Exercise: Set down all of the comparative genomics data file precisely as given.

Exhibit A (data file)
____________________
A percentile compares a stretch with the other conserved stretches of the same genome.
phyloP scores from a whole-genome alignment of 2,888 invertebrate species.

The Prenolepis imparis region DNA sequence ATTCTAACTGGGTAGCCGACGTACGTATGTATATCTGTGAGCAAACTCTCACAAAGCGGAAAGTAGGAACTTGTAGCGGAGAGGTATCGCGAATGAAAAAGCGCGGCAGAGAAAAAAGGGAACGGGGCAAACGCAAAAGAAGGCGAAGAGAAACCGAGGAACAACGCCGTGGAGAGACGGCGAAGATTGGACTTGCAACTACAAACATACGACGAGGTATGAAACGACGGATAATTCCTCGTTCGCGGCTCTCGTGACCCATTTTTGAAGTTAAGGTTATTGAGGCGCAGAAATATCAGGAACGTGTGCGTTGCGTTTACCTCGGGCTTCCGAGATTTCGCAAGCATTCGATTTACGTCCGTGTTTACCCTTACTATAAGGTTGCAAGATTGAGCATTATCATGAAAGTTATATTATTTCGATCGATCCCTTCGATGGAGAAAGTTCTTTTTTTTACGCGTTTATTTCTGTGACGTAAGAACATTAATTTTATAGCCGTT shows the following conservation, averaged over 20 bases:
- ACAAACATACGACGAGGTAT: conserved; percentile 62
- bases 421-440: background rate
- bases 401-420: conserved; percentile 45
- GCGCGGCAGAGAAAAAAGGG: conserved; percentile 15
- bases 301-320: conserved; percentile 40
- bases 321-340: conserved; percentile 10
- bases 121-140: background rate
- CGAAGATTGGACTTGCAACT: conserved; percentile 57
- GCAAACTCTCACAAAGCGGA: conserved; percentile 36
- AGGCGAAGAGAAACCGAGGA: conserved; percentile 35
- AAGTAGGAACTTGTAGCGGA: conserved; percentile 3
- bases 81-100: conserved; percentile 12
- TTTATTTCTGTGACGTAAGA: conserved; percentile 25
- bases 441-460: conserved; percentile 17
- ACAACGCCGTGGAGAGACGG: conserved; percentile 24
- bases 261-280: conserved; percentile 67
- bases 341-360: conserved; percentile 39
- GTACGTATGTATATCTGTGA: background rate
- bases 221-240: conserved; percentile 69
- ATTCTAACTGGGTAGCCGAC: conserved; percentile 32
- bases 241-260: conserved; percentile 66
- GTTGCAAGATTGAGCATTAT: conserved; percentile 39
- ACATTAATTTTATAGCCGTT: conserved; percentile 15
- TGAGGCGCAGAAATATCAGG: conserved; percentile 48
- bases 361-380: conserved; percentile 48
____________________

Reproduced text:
A percentile compares a stretch with the other conserved stretches of the same genome.
phyloP scores from a whole-genome alignment of 2,888 invertebrate species.

The Prenolepis imparis region DNA sequence ATTCTAACTGGGTAGCCGACGTACGTATGTATATCTGTGAGCAAACTCTCACAAAGCGGAAAGTAGGAACTTGTAGCGGAGAGGTATCGCGAATGAAAAAGCGCGGCAGAGAAAAAAGGGAACGGGGCAAACGCAAAAGAAGGCGAAGAGAAACCGAGGAACAACGCCGTGGAGAGACGGCGAAGATTGGACTTGCAACTACAAACATACGACGAGGTATGAAACGACGGATAATTCCTCGTTCGCGGCTCTCGTGACCCATTTTTGAAGTTAAGGTTATTGAGGCGCAGAAATATCAGGAACGTGTGCGTTGCGTTTACCTCGGGCTTCCGAGATTTCGCAAGCATTCGATTTACGTCCGTGTTTACCCTTACTATAAGGTTGCAAGATTGAGCATTATCATGAAAGTTATATTATTTCGATCGATCCCTTCGATGGAGAAAGTTCTTTTTTTTACGCGTTTATTTCTGTGACGTAAGAACATTAATTTTATAGCCGTT shows the following conservation, averaged over 20 bases:
- ACAAACATACGACGAGGTAT: conserved; percentile 62
- bases 421-440: background rate
- bases 401-420: conserved; percentile 45
- GCGCGGCAGAGAAAAAAGGG: conserved; percentile 15
- bases 301-320: conserved; percentile 40
- bases 321-340: conserved; percentile 10
- bases 121-140: background rate
- CGAAGATTGGACTTGCAACT: conserved; percentile 57
- GCAAACTCTCACAAAGCGGA: conserved; percentile 36
- AGGCGAAGAGAAACCGAGGA: conserved; percentile 35
- AAGTAGGAACTTGTAGCGGA: conserved; percentile 3
- bases 81-100: conserved; percentile 12
- TTTATTTCTGTGACGTAAGA: conserved; percentile 25
- bases 441-460: conserved; percentile 17
- ACAACGCCGTGGAGAGACGG: conserved; percentile 24
- bases 261-280: conserved; percentile 67
- bases 341-360: conserved; percentile 39
- GTACGTATGTATATCTGTGA: background rate
- bases 221-240: conserved; percentile 69
- ATTCTAACTGGGTAGCCGAC: conserved; percentile 32
- bases 241-260: conserved; percentile 66
- GTTGCAAGATTGAGCATTAT: conserved; percentile 39
- ACATTAATTTTATAGCCGTT: conserved; percentile 15
- TGAGGCGCAGAAATATCAGG: conserved; percentile 48
- bases 361-380: conserved; percentile 48